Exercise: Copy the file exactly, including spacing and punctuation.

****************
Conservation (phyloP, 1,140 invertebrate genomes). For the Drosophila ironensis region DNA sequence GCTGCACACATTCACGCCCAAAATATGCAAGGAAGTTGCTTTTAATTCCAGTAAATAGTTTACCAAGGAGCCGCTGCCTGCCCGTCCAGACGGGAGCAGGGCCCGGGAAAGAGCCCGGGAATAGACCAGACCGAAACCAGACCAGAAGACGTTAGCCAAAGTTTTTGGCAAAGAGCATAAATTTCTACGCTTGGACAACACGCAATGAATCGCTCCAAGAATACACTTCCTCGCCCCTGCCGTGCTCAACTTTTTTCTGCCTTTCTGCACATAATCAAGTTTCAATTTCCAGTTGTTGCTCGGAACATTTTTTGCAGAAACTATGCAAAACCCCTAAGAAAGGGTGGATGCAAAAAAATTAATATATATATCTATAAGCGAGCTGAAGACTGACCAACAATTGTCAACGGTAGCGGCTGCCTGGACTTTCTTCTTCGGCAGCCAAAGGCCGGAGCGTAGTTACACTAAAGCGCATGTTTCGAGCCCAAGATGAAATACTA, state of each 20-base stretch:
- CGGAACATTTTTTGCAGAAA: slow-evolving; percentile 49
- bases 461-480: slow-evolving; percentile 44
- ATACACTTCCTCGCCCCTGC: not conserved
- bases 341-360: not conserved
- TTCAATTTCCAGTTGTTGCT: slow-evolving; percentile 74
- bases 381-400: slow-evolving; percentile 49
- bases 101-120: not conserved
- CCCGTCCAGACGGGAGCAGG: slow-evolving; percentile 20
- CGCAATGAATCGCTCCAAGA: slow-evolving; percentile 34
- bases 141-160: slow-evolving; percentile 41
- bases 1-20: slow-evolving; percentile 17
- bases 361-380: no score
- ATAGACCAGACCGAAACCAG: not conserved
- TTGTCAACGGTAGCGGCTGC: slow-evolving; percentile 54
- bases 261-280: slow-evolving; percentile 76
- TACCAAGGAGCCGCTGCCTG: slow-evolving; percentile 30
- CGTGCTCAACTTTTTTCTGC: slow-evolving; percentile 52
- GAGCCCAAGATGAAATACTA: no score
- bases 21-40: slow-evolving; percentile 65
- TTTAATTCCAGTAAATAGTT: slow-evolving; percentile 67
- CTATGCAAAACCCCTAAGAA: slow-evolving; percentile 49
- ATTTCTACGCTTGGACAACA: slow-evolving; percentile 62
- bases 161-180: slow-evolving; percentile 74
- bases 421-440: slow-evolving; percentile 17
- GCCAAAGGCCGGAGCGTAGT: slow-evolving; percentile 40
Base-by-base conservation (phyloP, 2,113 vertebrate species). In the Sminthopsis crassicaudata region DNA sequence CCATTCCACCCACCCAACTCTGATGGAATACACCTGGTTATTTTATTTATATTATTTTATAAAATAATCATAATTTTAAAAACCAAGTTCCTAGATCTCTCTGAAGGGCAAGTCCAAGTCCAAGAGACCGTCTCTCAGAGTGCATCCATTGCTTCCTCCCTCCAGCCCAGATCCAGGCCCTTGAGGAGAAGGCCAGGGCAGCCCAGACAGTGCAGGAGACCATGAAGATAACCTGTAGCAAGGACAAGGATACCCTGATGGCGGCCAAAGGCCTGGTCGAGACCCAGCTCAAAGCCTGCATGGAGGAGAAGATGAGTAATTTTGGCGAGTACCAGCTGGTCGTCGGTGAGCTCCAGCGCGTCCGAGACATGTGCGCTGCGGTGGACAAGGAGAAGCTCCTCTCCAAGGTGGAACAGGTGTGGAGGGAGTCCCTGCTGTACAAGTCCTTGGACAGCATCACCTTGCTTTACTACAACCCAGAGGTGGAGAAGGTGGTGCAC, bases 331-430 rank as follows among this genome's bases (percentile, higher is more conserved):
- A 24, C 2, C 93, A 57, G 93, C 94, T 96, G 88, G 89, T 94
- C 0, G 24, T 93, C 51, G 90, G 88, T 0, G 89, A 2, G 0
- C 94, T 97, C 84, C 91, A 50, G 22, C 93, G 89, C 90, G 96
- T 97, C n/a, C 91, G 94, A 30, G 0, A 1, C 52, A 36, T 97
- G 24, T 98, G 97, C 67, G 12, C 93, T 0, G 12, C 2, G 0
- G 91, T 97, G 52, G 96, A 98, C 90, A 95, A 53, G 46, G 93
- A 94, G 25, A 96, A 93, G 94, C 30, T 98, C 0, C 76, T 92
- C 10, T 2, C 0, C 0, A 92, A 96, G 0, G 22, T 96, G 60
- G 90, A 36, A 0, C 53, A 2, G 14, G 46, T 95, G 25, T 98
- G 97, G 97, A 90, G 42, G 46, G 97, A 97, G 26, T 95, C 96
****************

Conservation (phyloP, 1,140 invertebrate genomes). For the Drosophila ironensis region DNA sequence GCTGCACACATTCACGCCCAAAATATGCAAGGAAGTTGCTTTTAATTCCAGTAAATAGTTTACCAAGGAGCCGCTGCCTGCCCGTCCAGACGGGAGCAGGGCCCGGGAAAGAGCCCGGGAATAGACCAGACCGAAACCAGACCAGAAGACGTTAGCCAAAGTTTTTGGCAAAGAGCATAAATTTCTACGCTTGGACAACACGCAATGAATCGCTCCAAGAATACACTTCCTCGCCCCTGCCGTGCTCAACTTTTTTCTGCCTTTCTGCACATAATCAAGTTTCAATTTCCAGTTGTTGCTCGGAACATTTTTTGCAGAAACTATGCAAAACCCCTAAGAAAGGGTGGATGCAAAAAAATTAATATATATATCTATAAGCGAGCTGAAGACTGACCAACAATTGTCAACGGTAGCGGCTGCCTGGACTTTCTTCTTCGGCAGCCAAAGGCCGGAGCGTAGTTACACTAAAGCGCATGTTTCGAGCCCAAGATGAAATACTA, state of each 20-base stretch:
- CGGAACATTTTTTGCAGAAA: slow-evolving; percentile 49
- bases 461-480: slow-evolving; percentile 44
- ATACACTTCCTCGCCCCTGC: not conserved
- bases 341-360: not conserved
- TTCAATTTCCAGTTGTTGCT: slow-evolving; percentile 74
- bases 381-400: slow-evolving; percentile 49
- bases 101-120: not conserved
- CCCGTCCAGACGGGAGCAGG: slow-evolving; percentile 20
- CGCAATGAATCGCTCCAAGA: slow-evolving; percentile 34
- bases 141-160: slow-evolving; percentile 41
- bases 1-20: slow-evolving; percentile 17
- bases 361-380: no score
- ATAGACCAGACCGAAACCAG: not conserved
- TTGTCAACGGTAGCGGCTGC: slow-evolving; percentile 54
- bases 261-280: slow-evolving; percentile 76
- TACCAAGGAGCCGCTGCCTG: slow-evolving; percentile 30
- CGTGCTCAACTTTTTTCTGC: slow-evolving; percentile 52
- GAGCCCAAGATGAAATACTA: no score
- bases 21-40: slow-evolving; percentile 65
- TTTAATTCCAGTAAATAGTT: slow-evolving; percentile 67
- CTATGCAAAACCCCTAAGAA: slow-evolving; percentile 49
- ATTTCTACGCTTGGACAACA: slow-evolving; percentile 62
- bases 161-180: slow-evolving; percentile 74
- bases 421-440: slow-evolving; percentile 17
- GCCAAAGGCCGGAGCGTAGT: slow-evolving; percentile 40
Base-by-base conservation (phyloP, 2,113 vertebrate species). In the Sminthopsis crassicaudata region DNA sequence CCATTCCACCCACCCAACTCTGATGGAATACACCTGGTTATTTTATTTATATTATTTTATAAAATAATCATAATTTTAAAAACCAAGTTCCTAGATCTCTCTGAAGGGCAAGTCCAAGTCCAAGAGACCGTCTCTCAGAGTGCATCCATTGCTTCCTCCCTCCAGCCCAGATCCAGGCCCTTGAGGAGAAGGCCAGGGCAGCCCAGACAGTGCAGGAGACCATGAAGATAACCTGTAGCAAGGACAAGGATACCCTGATGGCGGCCAAAGGCCTGGTCGAGACCCAGCTCAAAGCCTGCATGGAGGAGAAGATGAGTAATTTTGGCGAGTACCAGCTGGTCGTCGGTGAGCTCCAGCGCGTCCGAGACATGTGCGCTGCGGTGGACAAGGAGAAGCTCCTCTCCAAGGTGGAACAGGTGTGGAGGGAGTCCCTGCTGTACAAGTCCTTGGACAGCATCACCTTGCTTTACTACAACCCAGAGGTGGAGAAGGTGGTGCAC, bases 331-430 rank as follows among this genome's bases (percentile, higher is more conserved):
- A 24, C 2, C 93, A 57, G 93, C 94, T 96, G 88, G 89, T 94
- C 0, G 24, T 93, C 51, G 90, G 88, T 0, G 89, A 2, G 0
- C 94, T 97, C 84, C 91, A 50, G 22, C 93, G 89, C 90, G 96
- T 97, C n/a, C 91, G 94, A 30, G 0, A 1, C 52, A 36, T 97
- G 24, T 98, G 97, C 67, G 12, C 93, T 0, G 12, C 2, G 0
- G 91, T 97, G 52, G 96, A 98, C 90, A 95, A 53, G 46, G 93
- A 94, G 25, A 96, A 93, G 94, C 30, T 98, C 0, C 76, T 92
- C 10, T 2, C 0, C 0, A 92, A 96, G 0, G 22, T 96, G 60
- G 90, A 36, A 0, C 53, A 2, G 14, G 46, T 95, G 25, T 98
- G 97, G 97, A 90, G 42, G 46, G 97, A 97, G 26, T 95, C 96